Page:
The love your dog gives you when you come back home after a busy day is worth its weight in gold. But however much you want to show your love back to them, there is one thing you should never do because experts have proven it may harm your pooches.
The action you're warned not to do is hugging your dog. Believe us, it's truly that big of a deal. And everyone needs to know this news, given that nearly half of American homes have dogs, according to the 2017-2018 National Pet Owners Survey. There is another fact that seems unbelievable but is true.
The survey also finds that millennials are most likely to own dogs and drop much more money on their dogs than anyone else. Nearly 25% of millennial dog owners throw parties for their pets, and plenty of them take their furry friends on vacation or even have them enjoy five-star service. Rationally, your dog appreciates these more than your hug.
Then, what on earth is the problem with hugging a dog? It seems to make no sense. We humans enjoy being embraced by a loved one. And many dog lovers confess that they can't be happier when cuddling with their furry buddy. But be aware, dogs are not human beings.
Even though lots of you consider your puppy a furbaby, they're not humans and shouldn't be treated like a human baby, including shouldn't be embraced like an actual baby. Now you may be wondering why you're advised not to hug your dog; look at what experts say.
Caroline Kisko of The Kennel Club, the world's oldest kennel club in the UK, has reminded us to avoid hugging our dogs. She told The Daily Telegraph, "Dogs are often considered part of the family. However, they are not human and may therefore react differently to certain interactions such as hugging." That's reasonable.
Claire Matthews, a senior canine behaviorist at the Battersea Dogs and Cats Home in the UK agreed with Caroline's opinion. She explained to The Daily Telegraph, "A hug might be a normal social greeting for humans, but it isn't for a dog. Subtle stress signals can be missed when you're hugging your pet, and this could lead to a negative reaction."
So, how do you know if your dog feels uncomfortable while being embraced? Well, Dr. Stanley Coren, a canine behavior expert and a psychology professor at the University of British Columbia, could probably tell you. He conducted some studies and found that dogs show several distinctive signs of stress when their owners hug them.
The expert drew his conclusions from 250 photos of dogs being embraced. And we're sorry to break the bad news to you, but yes, most of the dogs exhibited signs of stress. They either flatten or press back their ears, or show the whites of their eyes, or lick or yawn excessively. These behaviors may signal that your dog dislikes your hug.
Through his research, professor Coren found that a remarkable 81.6% of the studied dogs displayed at least one sign of stress, while a mere 7.6% of them seemed at ease. The professor couldn't determine how the remaining 10.8% felt in a hug, but one thing seemed sure and that was that they weren't at their happiest.
So, why does hugging lead dogs to show signs of stress? Dr. Coren explained to Psychology Today, "Dogs are technically cursorial animals, which is a term that indicates that they are designed for swift running. That implies that in times of stress or threat the first line of defense that a dog uses is not his teeth, but rather his ability to run away."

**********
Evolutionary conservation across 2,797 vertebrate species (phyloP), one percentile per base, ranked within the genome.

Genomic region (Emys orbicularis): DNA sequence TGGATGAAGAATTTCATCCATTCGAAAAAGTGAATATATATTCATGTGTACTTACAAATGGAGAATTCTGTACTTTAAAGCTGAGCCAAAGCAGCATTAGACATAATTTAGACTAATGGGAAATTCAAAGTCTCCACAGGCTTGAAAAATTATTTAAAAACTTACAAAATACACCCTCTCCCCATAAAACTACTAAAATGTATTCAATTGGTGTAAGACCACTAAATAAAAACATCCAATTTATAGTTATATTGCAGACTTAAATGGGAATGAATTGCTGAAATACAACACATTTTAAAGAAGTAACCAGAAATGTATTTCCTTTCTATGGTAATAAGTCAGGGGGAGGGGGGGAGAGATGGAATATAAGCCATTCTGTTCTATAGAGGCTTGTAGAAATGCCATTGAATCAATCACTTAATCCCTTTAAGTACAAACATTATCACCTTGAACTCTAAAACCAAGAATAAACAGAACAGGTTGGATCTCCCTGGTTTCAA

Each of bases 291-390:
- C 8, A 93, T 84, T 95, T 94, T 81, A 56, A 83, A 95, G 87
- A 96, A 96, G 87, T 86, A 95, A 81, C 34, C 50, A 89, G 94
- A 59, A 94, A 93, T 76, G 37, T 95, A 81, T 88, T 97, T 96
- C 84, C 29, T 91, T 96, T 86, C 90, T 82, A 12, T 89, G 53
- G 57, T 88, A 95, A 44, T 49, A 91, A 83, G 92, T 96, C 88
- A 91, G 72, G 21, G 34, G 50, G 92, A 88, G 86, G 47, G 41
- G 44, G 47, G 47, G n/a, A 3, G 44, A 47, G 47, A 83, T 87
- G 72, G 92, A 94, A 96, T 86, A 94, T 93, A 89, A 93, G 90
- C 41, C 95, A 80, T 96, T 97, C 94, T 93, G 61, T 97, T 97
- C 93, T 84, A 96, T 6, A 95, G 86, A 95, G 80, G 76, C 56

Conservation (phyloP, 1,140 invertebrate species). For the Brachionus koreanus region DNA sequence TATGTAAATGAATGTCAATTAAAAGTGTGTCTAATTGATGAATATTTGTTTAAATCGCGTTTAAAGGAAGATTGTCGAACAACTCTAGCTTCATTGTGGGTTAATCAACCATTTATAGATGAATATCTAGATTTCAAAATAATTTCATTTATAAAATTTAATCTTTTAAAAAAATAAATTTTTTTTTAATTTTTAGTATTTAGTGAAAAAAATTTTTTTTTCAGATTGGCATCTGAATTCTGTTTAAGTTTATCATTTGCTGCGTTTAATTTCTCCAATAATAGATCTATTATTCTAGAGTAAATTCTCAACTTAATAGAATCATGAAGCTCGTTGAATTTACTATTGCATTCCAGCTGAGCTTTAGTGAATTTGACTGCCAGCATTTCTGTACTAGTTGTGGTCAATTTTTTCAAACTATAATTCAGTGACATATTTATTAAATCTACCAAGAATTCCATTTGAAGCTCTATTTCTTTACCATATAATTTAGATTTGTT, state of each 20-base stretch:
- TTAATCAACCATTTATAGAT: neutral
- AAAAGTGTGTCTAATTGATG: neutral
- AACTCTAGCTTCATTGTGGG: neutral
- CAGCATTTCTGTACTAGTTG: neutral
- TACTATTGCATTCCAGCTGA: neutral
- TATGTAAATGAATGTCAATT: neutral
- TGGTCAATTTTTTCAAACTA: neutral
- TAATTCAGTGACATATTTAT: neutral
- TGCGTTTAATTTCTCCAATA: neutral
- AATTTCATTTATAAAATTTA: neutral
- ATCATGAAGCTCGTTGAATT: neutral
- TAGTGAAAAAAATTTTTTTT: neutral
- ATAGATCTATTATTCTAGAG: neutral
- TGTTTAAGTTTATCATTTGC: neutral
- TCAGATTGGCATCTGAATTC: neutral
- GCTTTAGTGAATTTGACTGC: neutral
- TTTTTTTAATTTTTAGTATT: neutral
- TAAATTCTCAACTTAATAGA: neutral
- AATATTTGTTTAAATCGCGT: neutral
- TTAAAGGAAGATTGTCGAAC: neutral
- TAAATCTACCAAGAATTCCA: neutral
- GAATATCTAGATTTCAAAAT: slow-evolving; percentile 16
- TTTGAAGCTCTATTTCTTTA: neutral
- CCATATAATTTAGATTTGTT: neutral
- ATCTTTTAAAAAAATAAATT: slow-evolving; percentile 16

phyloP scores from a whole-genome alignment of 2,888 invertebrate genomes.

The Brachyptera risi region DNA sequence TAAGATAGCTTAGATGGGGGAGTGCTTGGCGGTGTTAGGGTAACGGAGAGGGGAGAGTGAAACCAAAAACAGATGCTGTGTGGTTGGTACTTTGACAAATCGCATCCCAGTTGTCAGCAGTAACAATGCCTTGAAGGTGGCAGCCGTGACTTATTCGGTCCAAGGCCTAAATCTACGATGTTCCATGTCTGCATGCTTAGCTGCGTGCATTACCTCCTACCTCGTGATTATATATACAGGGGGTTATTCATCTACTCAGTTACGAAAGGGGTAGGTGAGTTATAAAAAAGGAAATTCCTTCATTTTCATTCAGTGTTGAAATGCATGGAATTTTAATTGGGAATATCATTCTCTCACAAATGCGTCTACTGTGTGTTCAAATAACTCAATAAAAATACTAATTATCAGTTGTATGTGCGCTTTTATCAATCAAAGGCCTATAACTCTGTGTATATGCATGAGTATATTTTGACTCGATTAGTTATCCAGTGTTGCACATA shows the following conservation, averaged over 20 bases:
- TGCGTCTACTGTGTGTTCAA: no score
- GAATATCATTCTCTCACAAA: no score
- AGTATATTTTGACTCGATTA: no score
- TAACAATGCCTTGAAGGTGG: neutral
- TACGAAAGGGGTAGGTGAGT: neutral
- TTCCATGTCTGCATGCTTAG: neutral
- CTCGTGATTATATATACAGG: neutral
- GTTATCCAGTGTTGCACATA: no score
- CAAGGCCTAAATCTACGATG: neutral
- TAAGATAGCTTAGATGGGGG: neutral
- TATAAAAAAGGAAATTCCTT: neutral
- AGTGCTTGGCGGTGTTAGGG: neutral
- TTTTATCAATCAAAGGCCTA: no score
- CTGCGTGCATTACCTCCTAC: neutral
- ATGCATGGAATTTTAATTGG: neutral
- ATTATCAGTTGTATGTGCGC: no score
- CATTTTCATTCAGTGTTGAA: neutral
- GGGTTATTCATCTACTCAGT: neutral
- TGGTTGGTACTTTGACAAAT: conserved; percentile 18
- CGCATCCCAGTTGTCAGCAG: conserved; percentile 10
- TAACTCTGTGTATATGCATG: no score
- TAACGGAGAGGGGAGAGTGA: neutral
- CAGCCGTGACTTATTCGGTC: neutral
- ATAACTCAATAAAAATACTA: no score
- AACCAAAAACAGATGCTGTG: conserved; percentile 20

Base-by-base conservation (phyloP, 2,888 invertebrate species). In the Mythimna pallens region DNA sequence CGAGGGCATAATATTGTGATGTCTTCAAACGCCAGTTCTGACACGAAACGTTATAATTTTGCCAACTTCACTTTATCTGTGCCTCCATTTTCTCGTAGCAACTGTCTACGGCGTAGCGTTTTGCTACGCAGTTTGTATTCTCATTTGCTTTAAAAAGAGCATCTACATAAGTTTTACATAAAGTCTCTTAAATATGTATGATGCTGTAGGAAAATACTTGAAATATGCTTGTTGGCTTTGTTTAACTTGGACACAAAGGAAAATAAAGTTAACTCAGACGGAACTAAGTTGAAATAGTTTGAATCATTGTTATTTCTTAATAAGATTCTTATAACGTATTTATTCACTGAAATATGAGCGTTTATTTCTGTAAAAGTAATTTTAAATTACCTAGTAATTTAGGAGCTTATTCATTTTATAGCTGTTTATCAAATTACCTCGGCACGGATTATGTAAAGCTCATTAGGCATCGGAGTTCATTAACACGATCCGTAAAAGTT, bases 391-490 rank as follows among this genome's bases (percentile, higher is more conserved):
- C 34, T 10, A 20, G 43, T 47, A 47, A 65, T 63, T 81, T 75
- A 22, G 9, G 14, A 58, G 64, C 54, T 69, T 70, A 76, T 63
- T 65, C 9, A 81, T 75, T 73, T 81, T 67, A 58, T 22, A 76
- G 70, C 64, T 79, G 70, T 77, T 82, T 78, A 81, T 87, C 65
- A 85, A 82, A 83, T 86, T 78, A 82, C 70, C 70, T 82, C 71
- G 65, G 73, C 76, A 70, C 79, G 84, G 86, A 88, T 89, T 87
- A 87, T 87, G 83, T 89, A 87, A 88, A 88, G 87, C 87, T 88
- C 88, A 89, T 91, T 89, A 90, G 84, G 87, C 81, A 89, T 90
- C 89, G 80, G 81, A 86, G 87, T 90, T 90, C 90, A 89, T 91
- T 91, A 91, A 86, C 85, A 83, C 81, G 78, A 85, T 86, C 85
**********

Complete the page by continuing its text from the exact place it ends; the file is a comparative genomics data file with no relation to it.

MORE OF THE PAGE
So, if your pooch has ever tried to wriggle out of your arms, now you know the reason. Plus, it may not be a good idea to prevent your dog from escaping. Dr. Coren continued, "Behaviorists believe that depriving a dog of that course of action by immobilizing him with a hug can increase his stress level. And if the dog's anxiety becomes significantly intense, he may bite."
Dr. Coren then advised to "save your hugs for your two-footed family members and lovers." And instead of showing your love by embracing them, opt for more dog-friendly ways. The professor added, "It is clearly better from the dog's point of view if you express your fondness for your pet with a pat, a kind word and maybe a treat." Yikes!
The truth is disappointing and may make you feel guilty. Fortunately, there is still a small silver lining. Dr. Coren himself has admitted that his decisions were based solely on "casual observations" and haven't been peer-reviewed. Therefore, other experts may find flaws in his study.
Additionally, the dog images that Dr. Coren has studied were chosen randomly online, and he had little context to draw his conclusions upon. That means the expert didn't observe how the dogs had behaved before being embraced. So, they may have been displaying signs of stress due to other causes other than hugging.
We're sorry again to tell you that don't raise your hopes too much. Dr. Evan MacLean of The Duke Canine Cognition Center, which is dedicated to the study of dog psychology, speaks highly of Dr. Coren's findings. He told The Washington Post, "This is interesting preliminary data which might serve as a good starting point for a formal study."
Now you may ask, "Can I embrace my dog or not, then?" Well, the answer is probably not. Dr. MacLean said, "I would advise against hugging dogs – at least in the conventional human form of hugging. This is essentially primate behavior. For example, we see similar embraces in nonhuman apes, but [it's] not something that dogs do with one another naturally."
But don't be sad as there is at least one way back for all dog owners: snuggling up to your furry friends. Dr. MacLean added, "There are lots of ways to have close body contact with dogs that don't require wrapping your arms around them in a confining manner." You can pet your buddy as much as you like, but steer clear of the hugs.